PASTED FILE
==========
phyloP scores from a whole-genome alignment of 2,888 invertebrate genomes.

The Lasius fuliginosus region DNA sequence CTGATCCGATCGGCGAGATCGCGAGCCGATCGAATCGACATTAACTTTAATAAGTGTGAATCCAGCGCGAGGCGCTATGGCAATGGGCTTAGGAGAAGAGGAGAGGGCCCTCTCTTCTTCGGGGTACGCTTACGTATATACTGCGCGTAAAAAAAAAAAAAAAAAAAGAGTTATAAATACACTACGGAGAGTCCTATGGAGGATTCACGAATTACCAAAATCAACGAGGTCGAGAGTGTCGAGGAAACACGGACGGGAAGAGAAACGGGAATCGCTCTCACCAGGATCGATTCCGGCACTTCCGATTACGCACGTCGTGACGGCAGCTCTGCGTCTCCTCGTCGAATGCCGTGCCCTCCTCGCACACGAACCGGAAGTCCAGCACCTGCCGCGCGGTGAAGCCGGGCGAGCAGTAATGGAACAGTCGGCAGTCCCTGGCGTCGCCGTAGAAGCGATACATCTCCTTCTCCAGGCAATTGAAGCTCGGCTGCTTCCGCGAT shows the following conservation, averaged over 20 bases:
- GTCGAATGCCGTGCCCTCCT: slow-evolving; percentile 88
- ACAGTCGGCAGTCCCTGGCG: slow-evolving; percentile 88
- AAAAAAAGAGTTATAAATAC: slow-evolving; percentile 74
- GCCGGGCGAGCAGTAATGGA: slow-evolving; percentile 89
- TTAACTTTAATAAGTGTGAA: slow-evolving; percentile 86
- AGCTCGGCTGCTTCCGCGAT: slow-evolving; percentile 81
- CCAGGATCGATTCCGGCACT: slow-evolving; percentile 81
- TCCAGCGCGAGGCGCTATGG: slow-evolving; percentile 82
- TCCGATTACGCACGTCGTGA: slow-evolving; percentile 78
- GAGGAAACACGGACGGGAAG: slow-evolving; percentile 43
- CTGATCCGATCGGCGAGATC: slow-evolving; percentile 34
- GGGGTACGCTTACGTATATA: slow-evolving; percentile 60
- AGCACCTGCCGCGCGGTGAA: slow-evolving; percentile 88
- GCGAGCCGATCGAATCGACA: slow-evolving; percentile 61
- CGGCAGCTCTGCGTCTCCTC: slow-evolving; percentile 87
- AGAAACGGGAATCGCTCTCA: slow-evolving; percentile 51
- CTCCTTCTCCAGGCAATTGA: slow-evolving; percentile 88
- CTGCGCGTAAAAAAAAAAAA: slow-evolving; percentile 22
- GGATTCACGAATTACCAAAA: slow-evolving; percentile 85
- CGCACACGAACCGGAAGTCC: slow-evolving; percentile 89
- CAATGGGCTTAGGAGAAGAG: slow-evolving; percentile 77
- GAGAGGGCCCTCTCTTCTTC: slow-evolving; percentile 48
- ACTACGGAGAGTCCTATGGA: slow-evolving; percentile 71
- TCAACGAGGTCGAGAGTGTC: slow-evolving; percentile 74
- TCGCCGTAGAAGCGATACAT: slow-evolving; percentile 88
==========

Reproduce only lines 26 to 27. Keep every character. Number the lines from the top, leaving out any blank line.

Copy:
- TCAACGAGGTCGAGAGTGTC: slow-evolving; percentile 74
- TCGCCGTAGAAGCGATACAT: slow-evolving; percentile 88